OF JANE McCONNELL
February 17, 2015
The workplace in the digital age is undergoing transformation. Wirearchy is at the heart of this transformation.
You may not yet be familiar with the term, but you are very likely already experiencing wirearchy to some degree. Jon Husband created the term over ten years ago and defined wirearchy as: “a dynamic two-way flow of power and authority, based on knowledge, trust, credibility and a focus on results, enabled by interconnected people and technology”.
I have conducted research on the internal digital work environments of organizations for nine years, starting in 2006. Each year I publish data and analysis based on input from several hundred organizations around the world. A multi-year perspective shows that organizations are moving towards ways of working that reflect the principle of wirearchy.
February 5, 2015
Thanks to Frédéric Williquet (@fredericw), I have a great summary of the opening keynote I gave at the 2015 Enterprise 2.0 Summit in Paris.
You’ll get a feel for the action over 2 days from these two stories:
January 23, 2015
Published simultaneously on Pulse.
IBM is very much in the news these days because of weak business growth. However, I’m not a business analyst and this article is not about financial issues, at least not directly. My focus here is on people. By people, I mean both workforce and customers.
I remember listening to an IBMer presenting the IBM Global Values Jam in 2001 at an online conference in London. The enthusiastic audience loved it, asked lots of questions and wished their organizations had a similar culture based on trust. As IBM explains here: “Research showed that IBMers trusted and relied on their intranet at unprecedented levels—even more than their managers or the grapevine. Seeking to develop and extend that trust, the company introduced World Jam in 2001.”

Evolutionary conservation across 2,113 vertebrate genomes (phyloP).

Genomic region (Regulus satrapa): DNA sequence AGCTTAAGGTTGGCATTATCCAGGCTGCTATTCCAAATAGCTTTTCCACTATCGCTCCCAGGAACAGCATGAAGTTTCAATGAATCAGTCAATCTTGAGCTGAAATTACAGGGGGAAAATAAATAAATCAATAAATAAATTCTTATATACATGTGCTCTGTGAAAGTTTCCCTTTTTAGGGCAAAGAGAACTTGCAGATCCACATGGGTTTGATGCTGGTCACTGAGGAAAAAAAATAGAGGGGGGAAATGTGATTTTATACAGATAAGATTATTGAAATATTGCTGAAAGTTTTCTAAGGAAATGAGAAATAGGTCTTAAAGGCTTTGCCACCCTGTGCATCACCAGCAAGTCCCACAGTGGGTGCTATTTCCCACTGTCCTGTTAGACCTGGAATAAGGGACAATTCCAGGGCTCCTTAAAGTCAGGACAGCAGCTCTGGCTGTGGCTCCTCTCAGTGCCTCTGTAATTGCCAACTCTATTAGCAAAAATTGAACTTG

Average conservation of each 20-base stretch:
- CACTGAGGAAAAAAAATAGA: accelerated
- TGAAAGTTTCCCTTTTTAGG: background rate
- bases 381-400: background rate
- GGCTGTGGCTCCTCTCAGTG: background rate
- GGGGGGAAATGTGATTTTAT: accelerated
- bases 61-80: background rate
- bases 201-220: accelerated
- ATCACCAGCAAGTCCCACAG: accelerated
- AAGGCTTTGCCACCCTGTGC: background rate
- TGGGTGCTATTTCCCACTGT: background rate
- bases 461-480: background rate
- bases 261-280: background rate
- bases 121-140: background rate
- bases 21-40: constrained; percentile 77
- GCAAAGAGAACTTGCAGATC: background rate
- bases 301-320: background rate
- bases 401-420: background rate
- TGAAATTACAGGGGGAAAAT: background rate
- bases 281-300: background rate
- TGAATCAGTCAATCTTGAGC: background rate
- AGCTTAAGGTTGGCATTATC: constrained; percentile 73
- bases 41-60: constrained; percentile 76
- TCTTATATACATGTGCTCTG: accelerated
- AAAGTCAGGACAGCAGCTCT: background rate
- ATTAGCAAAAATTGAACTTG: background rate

IBM adds here that Jams are “radically open and democratic—everybody has the same capacity to participate, regardless of level or expertise—jams speak to the expectations of today’s professional worker.”
Favoring shareholders over the workforce: a serious business misstep?
What went wrong with the global jam pioneer?
January 21, 2015
An interview of me after a short workshop in Utrecht organized by e-office and work21.
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January 18, 2015
This is the first in a series of short, regular “early insight” posts I’ll be doing as I work through the data and comments from the many participants in the 9th annual digital workplace survey, which closed January 9th. In the spirit of “working out loud”, I will be sharing insights and observations as I advance in the analysis and writing of the 2015 report. (Publication planned for the second part of March.)
Today, let’s look at a question about how the digital workplace serves the customer-facing workforce. The question and answer options were:
How easy is it for your customer-facing people to …
- Find the information they need,
- Provide rapid service,
- Collaborate with their customers and colleagues,
- And in general have a smooth and efficient work experience?
- Very easy
- Relatively easy
- Somewhat difficult